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Effect of RMT on Spinal Cord Injuries in Wheelchair Athletes

Persons with a spinal cord injuries (SCI) have reduced respiratory function due to lower abdominal and chest wall strength and endurance, limiting their exercise capacity. This lowered capacity can lead to other complications that could dramatically affect their quality of life as well as their prognosis. This is especially true for wheelchair athletes.

In this blog post, we’re taking a look at a study that explores how respiratory resistance training (RRT) works towards strengthening inspiratory and expiratory muscle function in wheelchair-bound athletes in order to improve respiratory muscle function and exercise performance.

Key Findings

  • Persons with spinal cord injury (SCI) have reduced respiratory function due to lower abdominal and chest wall strength and endurance, limiting their exercise capacity.
  • 10 weeks of respiratory resistance training increased respiratory muscle strength and lung capacity in wheelchair athletes with SCI.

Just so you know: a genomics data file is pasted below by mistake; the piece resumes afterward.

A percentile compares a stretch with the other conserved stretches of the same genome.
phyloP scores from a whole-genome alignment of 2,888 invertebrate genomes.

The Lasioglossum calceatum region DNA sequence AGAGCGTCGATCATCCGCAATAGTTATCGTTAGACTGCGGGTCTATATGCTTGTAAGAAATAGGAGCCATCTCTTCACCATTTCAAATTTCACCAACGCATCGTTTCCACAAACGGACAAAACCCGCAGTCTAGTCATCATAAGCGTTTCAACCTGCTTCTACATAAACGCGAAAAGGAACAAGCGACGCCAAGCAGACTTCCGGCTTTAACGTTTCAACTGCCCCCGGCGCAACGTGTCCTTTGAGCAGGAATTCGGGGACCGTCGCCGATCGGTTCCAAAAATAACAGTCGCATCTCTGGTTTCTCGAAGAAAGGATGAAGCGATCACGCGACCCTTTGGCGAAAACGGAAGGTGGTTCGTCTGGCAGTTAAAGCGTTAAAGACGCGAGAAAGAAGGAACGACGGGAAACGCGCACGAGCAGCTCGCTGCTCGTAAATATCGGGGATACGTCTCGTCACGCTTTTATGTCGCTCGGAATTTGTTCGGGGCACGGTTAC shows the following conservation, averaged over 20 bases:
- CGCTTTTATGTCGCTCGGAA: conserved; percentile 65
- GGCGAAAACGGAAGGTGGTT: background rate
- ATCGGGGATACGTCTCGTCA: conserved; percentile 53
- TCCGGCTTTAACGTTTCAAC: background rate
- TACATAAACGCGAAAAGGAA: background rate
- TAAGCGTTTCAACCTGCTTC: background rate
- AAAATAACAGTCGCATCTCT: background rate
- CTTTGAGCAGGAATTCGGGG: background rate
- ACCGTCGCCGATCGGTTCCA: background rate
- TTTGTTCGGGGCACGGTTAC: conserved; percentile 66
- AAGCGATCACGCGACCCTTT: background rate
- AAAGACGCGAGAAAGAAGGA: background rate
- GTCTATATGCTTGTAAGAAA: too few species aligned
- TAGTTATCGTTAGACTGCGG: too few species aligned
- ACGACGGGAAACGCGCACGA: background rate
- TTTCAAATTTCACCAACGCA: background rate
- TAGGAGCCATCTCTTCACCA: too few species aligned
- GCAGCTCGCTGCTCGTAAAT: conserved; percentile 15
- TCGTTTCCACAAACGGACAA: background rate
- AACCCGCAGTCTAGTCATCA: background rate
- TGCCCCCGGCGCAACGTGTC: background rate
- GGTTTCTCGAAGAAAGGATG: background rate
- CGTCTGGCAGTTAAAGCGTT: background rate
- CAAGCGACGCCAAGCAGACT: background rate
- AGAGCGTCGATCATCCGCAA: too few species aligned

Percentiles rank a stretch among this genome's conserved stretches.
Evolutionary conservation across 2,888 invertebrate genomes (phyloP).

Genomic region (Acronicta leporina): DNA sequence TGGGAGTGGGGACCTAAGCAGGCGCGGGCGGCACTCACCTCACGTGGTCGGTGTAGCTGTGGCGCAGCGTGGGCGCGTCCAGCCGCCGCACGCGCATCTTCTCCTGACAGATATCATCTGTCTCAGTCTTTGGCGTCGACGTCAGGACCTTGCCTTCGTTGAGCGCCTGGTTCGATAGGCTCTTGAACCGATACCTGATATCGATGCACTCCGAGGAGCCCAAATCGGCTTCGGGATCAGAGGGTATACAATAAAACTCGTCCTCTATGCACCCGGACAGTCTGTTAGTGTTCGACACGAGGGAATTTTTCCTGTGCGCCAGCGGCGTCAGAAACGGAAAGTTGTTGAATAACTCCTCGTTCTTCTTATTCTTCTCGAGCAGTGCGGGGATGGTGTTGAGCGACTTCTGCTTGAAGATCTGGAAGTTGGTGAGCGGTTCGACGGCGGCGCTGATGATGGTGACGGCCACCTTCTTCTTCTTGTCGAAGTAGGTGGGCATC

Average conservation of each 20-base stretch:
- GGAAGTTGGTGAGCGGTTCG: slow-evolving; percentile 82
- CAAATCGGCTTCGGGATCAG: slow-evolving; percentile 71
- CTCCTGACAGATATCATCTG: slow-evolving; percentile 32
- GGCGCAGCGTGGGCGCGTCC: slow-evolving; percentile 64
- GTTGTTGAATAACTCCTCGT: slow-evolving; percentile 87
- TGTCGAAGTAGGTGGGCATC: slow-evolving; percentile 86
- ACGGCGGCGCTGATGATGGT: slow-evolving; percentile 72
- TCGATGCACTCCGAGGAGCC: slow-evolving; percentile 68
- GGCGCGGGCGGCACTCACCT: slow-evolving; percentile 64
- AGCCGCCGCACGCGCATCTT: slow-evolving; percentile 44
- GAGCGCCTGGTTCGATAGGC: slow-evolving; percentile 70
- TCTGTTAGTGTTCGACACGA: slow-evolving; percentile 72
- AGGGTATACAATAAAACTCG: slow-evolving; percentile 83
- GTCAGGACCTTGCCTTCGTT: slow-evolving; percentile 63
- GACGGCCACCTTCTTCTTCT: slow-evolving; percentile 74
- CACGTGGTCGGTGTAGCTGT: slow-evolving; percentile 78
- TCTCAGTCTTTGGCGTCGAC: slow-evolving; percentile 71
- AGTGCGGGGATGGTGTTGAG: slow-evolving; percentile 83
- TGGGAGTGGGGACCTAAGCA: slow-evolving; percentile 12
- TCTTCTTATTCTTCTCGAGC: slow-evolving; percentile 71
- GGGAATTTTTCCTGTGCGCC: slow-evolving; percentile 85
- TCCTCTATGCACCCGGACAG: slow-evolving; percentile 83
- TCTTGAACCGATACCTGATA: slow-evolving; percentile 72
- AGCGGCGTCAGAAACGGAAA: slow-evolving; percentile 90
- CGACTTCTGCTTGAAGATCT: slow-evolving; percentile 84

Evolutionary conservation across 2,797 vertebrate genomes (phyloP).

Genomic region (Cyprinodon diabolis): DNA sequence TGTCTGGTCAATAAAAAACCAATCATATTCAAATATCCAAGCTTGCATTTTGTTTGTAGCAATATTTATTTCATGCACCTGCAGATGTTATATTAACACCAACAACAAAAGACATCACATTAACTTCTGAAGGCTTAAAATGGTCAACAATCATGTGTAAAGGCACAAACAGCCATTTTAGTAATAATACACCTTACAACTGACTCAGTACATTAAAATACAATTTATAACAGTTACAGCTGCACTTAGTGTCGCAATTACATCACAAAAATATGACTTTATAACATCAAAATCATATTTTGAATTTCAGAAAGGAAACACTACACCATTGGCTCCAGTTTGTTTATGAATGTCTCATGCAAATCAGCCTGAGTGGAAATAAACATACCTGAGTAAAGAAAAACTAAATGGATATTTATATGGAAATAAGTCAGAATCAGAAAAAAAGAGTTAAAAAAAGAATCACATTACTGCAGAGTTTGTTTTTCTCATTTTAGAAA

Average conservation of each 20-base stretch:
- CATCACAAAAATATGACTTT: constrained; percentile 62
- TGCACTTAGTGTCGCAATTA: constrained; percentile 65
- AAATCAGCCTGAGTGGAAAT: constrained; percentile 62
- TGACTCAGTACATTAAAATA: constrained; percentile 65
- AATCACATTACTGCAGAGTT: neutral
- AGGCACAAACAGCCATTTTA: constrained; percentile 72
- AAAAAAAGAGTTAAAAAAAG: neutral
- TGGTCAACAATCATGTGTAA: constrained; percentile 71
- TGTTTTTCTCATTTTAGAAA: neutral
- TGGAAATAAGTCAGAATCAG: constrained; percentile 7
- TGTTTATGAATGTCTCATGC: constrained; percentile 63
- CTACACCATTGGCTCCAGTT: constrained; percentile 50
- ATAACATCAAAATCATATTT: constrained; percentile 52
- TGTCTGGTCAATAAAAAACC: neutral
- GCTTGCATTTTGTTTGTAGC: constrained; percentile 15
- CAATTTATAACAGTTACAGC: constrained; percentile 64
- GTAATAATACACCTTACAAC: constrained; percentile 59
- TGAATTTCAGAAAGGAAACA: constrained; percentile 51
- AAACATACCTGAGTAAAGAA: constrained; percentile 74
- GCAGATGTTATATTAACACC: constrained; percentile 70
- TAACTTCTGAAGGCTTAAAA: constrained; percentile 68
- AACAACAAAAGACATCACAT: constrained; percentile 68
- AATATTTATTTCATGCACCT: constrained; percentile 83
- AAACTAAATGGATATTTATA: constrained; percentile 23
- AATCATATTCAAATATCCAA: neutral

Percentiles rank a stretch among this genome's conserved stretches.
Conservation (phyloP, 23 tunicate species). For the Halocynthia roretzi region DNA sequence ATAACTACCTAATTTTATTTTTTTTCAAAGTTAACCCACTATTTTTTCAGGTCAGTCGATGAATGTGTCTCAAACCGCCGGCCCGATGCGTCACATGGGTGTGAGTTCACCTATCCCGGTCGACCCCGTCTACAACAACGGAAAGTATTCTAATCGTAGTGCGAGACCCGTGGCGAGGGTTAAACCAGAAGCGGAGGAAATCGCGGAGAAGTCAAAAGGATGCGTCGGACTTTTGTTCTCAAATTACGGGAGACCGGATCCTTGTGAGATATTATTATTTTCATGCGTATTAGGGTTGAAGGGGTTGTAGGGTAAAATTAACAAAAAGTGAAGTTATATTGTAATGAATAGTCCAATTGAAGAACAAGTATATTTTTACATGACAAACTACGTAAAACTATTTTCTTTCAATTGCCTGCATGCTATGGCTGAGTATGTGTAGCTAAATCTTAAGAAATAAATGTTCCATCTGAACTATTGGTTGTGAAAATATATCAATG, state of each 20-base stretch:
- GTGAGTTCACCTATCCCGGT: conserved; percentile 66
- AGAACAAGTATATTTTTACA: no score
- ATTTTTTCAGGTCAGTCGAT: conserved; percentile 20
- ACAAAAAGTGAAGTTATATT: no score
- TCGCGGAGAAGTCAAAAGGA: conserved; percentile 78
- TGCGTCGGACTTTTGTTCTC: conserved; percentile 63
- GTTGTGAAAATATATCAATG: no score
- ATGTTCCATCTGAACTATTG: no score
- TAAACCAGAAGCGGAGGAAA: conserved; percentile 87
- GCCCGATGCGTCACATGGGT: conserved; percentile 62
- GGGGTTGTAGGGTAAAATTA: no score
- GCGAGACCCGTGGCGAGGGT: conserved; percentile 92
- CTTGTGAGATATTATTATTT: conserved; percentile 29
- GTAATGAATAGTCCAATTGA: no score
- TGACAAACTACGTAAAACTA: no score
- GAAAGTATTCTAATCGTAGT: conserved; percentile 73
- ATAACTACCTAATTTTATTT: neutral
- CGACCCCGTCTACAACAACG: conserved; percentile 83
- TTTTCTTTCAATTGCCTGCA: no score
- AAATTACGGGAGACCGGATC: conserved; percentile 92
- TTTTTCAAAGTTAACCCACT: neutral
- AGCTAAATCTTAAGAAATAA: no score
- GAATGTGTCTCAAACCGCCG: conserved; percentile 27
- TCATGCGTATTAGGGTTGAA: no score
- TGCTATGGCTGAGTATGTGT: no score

Patient Impact

Respiratory muscle training (RMT) improves respiratory muscle function and exercise capacity in people with SCI.

Study Methods

Maximal inspiratory pressure (MIP) and maximal voluntary ventilation (MVV) were measured in wheelchair athletes before and after 10 weeks of respiratory resistance training using a concurrent flow respiratory device (CFR). These results were then compared to a control group.

Study Results

RRT with a CFR was shown to significantly improve respiratory muscle strength measured by MIP in wheelchair athletes. It also resulted in increased lung capacity as measured by MVV.

Respiratory resistance training worked to strengthen both inspiratory and expiratory muscles. As a result, respiratory muscle function in persons with SCI was significantly increased, and could support improved exercise capacity in wheelchair athletes.

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